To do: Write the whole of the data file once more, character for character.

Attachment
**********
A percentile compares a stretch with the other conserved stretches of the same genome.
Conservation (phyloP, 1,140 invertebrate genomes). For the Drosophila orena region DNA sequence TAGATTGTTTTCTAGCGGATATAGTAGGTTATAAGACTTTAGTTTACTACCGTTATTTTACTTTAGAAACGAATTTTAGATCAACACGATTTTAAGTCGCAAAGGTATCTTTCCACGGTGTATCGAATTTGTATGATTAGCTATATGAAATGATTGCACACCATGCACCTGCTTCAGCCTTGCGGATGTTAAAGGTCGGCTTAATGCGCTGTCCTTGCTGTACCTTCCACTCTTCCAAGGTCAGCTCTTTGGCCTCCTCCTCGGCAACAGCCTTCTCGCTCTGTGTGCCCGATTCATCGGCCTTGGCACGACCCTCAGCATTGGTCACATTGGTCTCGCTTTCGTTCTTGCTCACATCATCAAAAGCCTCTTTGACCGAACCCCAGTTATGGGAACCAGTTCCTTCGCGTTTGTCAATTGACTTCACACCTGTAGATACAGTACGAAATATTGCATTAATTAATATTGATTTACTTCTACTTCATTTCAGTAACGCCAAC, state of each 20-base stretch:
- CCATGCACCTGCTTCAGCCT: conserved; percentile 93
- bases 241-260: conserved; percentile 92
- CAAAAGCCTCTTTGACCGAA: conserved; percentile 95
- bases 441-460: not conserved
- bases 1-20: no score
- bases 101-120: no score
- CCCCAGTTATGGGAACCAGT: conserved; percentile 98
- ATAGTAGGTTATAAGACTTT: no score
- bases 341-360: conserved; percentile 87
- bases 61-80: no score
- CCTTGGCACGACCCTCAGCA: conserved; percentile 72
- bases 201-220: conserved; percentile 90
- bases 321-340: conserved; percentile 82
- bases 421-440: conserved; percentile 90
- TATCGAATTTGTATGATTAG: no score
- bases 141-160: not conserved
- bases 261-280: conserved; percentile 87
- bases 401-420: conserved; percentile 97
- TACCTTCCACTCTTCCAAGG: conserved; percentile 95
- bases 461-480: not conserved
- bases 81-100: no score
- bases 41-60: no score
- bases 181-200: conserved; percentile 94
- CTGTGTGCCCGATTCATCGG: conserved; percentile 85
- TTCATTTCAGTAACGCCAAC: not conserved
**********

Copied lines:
A percentile compares a stretch with the other conserved stretches of the same genome.
Conservation (phyloP, 1,140 invertebrate genomes). For the Drosophila orena region DNA sequence TAGATTGTTTTCTAGCGGATATAGTAGGTTATAAGACTTTAGTTTACTACCGTTATTTTACTTTAGAAACGAATTTTAGATCAACACGATTTTAAGTCGCAAAGGTATCTTTCCACGGTGTATCGAATTTGTATGATTAGCTATATGAAATGATTGCACACCATGCACCTGCTTCAGCCTTGCGGATGTTAAAGGTCGGCTTAATGCGCTGTCCTTGCTGTACCTTCCACTCTTCCAAGGTCAGCTCTTTGGCCTCCTCCTCGGCAACAGCCTTCTCGCTCTGTGTGCCCGATTCATCGGCCTTGGCACGACCCTCAGCATTGGTCACATTGGTCTCGCTTTCGTTCTTGCTCACATCATCAAAAGCCTCTTTGACCGAACCCCAGTTATGGGAACCAGTTCCTTCGCGTTTGTCAATTGACTTCACACCTGTAGATACAGTACGAAATATTGCATTAATTAATATTGATTTACTTCTACTTCATTTCAGTAACGCCAAC, state of each 20-base stretch:
- CCATGCACCTGCTTCAGCCT: conserved; percentile 93
- bases 241-260: conserved; percentile 92
- CAAAAGCCTCTTTGACCGAA: conserved; percentile 95
- bases 441-460: not conserved
- bases 1-20: no score
- bases 101-120: no score
- CCCCAGTTATGGGAACCAGT: conserved; percentile 98
- ATAGTAGGTTATAAGACTTT: no score
- bases 341-360: conserved; percentile 87
- bases 61-80: no score
- CCTTGGCACGACCCTCAGCA: conserved; percentile 72
- bases 201-220: conserved; percentile 90
- bases 321-340: conserved; percentile 82
- bases 421-440: conserved; percentile 90
- TATCGAATTTGTATGATTAG: no score
- bases 141-160: not conserved
- bases 261-280: conserved; percentile 87
- bases 401-420: conserved; percentile 97
- TACCTTCCACTCTTCCAAGG: conserved; percentile 95
- bases 461-480: not conserved
- bases 81-100: no score
- bases 41-60: no score
- bases 181-200: conserved; percentile 94
- CTGTGTGCCCGATTCATCGG: conserved; percentile 85
- TTCATTTCAGTAACGCCAAC: not conserved